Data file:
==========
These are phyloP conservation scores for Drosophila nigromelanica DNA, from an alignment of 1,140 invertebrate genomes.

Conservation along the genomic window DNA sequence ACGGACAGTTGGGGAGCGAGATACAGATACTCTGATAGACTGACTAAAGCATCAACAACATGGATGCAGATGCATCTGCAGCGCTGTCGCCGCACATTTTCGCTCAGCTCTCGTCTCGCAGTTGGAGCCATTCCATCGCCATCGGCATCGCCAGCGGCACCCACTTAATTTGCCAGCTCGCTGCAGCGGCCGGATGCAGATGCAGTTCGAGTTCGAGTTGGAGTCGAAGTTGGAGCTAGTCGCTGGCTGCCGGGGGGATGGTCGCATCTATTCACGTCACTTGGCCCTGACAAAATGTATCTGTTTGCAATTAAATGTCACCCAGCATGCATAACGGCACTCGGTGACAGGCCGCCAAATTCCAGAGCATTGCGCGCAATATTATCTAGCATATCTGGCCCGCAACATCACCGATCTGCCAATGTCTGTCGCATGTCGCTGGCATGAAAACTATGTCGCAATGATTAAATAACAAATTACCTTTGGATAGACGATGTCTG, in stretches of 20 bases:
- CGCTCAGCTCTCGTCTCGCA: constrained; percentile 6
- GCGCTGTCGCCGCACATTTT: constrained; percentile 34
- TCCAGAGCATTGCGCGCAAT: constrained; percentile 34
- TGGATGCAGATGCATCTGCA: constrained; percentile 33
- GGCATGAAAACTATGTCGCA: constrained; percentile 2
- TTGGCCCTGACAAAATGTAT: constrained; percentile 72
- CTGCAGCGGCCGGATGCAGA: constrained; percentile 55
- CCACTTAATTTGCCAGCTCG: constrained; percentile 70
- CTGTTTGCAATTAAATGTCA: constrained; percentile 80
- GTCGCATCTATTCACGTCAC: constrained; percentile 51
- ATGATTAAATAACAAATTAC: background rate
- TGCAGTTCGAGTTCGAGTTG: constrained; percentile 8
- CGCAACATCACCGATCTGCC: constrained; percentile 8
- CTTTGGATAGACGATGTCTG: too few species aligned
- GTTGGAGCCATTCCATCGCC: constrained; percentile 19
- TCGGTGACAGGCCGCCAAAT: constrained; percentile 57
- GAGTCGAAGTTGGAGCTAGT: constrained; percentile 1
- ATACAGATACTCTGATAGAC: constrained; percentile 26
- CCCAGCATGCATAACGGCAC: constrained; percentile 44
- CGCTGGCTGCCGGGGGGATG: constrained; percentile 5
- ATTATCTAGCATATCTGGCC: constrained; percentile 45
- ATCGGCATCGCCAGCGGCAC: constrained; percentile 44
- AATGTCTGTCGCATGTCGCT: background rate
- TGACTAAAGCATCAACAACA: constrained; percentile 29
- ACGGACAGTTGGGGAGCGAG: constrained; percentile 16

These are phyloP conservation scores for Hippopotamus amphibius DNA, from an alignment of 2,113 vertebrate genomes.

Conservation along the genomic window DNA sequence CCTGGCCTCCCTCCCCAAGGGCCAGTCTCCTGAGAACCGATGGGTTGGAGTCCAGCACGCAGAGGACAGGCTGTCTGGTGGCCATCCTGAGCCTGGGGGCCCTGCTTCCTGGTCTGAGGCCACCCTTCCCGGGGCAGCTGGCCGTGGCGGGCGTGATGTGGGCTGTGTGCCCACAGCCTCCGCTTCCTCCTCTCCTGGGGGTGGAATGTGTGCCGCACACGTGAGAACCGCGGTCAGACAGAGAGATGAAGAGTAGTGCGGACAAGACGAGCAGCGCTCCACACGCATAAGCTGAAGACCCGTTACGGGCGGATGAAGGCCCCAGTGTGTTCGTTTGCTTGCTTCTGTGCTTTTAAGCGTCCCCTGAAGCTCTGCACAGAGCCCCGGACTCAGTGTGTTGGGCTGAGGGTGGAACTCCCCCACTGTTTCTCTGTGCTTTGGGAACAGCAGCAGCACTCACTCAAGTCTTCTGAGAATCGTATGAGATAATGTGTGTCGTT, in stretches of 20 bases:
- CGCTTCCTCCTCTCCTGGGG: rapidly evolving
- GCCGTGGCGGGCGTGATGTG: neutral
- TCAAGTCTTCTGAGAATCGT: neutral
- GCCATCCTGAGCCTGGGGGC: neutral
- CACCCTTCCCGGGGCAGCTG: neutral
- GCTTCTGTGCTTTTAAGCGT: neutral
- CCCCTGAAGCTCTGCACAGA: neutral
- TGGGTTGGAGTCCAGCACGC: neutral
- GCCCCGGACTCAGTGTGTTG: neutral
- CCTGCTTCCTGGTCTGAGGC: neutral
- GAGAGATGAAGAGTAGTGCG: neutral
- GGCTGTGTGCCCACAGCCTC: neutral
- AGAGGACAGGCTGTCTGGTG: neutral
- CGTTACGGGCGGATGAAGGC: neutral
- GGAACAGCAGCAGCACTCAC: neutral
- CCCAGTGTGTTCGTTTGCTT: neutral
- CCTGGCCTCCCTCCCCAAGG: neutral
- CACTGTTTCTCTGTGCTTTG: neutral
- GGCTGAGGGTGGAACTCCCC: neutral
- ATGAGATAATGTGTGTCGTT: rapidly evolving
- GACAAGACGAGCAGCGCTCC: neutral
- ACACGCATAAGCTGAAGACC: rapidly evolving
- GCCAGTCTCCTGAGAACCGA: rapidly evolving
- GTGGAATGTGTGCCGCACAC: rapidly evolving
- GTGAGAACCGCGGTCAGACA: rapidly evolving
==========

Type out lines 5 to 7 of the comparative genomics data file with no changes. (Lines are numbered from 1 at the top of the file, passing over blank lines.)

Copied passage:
- TCCAGAGCATTGCGCGCAAT: constrained; percentile 34
- TGGATGCAGATGCATCTGCA: constrained; percentile 33
- GGCATGAAAACTATGTCGCA: constrained; percentile 2